This case is an example of how a legal dispute can – and often will – spill over into the court of public opinion. While the case itself will be decided in the court system, the culpability and credibility of each party will have long since been decided by the fans watching this case.

Plus, public opinion will not be limited to perspectives on Nike and the photographer. Opinion and perspective will spill over onto any other athlete who is paid to sport the Jordan brand. This presents a multi-faceted branding and PR scenario requiring both a winning narrative in court and a strong positive message to offer to the court of public opinion.

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Four Ways a Strong Public Relations Campaign Can Help Build Your Brand

Help Build Your Brand

Public relations campaigns can have a huge impact on a business. They can change public perceptions, increase sales, and improve a business’s viability. However, a strong public relations campaign can also help you to build a brand. Here are a few ways.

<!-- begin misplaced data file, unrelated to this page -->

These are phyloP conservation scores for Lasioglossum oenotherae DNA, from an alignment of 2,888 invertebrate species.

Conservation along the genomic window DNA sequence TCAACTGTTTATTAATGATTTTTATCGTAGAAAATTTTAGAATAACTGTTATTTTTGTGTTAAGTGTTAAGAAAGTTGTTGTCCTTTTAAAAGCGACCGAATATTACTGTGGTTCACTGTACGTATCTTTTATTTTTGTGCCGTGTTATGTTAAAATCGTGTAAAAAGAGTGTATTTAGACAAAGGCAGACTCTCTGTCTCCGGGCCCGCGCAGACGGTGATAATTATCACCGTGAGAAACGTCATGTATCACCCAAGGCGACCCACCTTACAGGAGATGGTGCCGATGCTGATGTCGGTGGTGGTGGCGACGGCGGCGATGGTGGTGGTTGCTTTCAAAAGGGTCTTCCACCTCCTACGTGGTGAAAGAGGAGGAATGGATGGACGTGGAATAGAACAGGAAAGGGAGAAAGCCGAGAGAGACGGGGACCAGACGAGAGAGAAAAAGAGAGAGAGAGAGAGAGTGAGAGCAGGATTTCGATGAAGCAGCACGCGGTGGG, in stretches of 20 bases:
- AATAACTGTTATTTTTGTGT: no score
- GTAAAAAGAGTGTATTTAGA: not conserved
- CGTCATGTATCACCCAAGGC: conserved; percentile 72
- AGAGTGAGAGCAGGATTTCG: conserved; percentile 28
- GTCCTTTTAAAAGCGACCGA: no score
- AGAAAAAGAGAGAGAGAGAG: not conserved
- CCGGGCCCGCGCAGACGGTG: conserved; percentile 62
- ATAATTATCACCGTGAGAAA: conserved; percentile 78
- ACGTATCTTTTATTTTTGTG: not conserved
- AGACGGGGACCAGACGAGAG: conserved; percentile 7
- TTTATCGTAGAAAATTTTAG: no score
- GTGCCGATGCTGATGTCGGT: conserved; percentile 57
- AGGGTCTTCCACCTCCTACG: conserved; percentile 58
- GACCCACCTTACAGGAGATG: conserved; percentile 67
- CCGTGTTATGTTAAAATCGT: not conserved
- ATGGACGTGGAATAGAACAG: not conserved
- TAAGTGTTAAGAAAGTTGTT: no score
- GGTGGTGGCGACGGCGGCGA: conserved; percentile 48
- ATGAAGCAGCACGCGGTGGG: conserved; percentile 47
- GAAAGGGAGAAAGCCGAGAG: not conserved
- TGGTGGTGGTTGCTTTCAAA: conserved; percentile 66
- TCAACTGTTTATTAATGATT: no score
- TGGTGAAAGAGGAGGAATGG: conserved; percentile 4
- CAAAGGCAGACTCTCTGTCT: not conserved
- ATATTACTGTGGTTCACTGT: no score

Create a Narrative

The best brands have a story. Everyone knows Bill Gates‘ unlikely story of success; it is part of the narrative we associate with Microsoft. Similarly, Whole Foods uses their ads to tell stories about the farmers and suppliers who work with their stores, giving a human face to a large corporation. A strong public relations campaign will not only build sell products and build consumer loyalty; it will create a story that is positively associated with your brand.

Educate Your Consumers and Clients

Many companies use public relations and advertisement as an opportunity to educate the public. These campaigns not only are more likely to go viral, but more likely to build a positive brand. As your educational materials are shared, they will reach more people. In addition, consumers and clients by nature view educators as experts. Most brands can benefit from being viewed as an expert in the field with an interest in helping and educating the public. For this reason, many major financial companies include financial education as a major portion of their public relations budgets.